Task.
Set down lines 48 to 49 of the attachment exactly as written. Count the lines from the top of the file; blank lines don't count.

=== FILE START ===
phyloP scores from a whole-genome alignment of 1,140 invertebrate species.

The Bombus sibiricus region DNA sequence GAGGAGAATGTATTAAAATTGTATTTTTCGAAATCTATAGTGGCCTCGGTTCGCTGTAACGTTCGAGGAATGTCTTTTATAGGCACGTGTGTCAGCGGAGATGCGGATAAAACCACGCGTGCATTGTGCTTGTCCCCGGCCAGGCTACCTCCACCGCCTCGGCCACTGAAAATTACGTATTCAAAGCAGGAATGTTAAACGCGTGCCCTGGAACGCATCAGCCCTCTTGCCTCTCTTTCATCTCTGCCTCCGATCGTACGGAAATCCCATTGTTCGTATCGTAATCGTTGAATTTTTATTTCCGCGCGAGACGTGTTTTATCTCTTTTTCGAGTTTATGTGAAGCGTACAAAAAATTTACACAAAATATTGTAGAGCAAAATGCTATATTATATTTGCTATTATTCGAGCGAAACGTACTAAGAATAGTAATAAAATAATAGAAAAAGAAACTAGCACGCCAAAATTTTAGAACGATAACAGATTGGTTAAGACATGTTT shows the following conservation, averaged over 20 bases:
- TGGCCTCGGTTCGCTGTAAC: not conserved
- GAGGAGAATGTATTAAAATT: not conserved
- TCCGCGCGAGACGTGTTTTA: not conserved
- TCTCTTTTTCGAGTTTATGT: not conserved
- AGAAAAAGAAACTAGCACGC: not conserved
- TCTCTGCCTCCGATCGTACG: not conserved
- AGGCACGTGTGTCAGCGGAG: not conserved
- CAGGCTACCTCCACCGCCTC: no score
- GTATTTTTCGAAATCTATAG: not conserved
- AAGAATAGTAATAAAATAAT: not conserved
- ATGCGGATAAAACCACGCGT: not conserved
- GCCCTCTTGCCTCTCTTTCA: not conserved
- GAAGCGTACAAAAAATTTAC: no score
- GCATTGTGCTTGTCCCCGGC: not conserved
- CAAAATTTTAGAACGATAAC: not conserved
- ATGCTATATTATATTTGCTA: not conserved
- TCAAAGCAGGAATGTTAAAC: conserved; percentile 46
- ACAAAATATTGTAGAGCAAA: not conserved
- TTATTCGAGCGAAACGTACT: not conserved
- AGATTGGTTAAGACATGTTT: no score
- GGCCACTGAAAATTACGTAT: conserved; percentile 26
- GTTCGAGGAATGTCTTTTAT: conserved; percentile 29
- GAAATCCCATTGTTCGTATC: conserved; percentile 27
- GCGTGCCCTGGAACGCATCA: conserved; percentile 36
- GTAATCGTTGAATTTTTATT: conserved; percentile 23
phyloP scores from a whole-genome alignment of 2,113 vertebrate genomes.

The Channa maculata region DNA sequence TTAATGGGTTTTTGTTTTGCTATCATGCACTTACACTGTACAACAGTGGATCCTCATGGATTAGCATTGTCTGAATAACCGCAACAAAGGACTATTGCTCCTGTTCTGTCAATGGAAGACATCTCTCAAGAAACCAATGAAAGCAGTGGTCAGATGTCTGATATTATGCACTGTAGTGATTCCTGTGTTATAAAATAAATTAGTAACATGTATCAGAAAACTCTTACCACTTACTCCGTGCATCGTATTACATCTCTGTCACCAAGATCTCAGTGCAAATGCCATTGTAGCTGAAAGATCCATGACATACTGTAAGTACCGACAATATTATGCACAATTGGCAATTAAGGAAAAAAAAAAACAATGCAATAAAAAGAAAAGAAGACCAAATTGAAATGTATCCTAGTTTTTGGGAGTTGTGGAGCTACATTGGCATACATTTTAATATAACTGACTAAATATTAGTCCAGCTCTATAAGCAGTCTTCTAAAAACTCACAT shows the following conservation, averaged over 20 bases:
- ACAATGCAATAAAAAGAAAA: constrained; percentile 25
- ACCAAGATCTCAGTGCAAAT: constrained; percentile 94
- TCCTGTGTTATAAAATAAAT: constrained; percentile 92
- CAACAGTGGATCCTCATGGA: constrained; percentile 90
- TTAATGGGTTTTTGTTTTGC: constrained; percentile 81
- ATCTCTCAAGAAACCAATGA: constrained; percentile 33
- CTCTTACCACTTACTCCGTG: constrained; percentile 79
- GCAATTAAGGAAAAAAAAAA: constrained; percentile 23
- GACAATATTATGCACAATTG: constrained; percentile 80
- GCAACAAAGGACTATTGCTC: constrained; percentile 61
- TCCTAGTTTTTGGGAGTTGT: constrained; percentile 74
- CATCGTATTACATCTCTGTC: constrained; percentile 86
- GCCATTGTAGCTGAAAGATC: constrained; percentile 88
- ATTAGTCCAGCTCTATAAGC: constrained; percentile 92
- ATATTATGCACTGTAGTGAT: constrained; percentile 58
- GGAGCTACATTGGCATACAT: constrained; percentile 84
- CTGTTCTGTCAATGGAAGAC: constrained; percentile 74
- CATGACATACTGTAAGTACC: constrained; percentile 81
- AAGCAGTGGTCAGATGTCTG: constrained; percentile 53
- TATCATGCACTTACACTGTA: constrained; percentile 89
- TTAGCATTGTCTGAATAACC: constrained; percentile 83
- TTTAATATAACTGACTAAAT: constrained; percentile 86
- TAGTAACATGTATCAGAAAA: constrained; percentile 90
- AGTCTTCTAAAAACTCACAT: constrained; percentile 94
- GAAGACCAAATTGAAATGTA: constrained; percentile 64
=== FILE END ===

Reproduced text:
- AAGCAGTGGTCAGATGTCTG: constrained; percentile 53
- TATCATGCACTTACACTGTA: constrained; percentile 89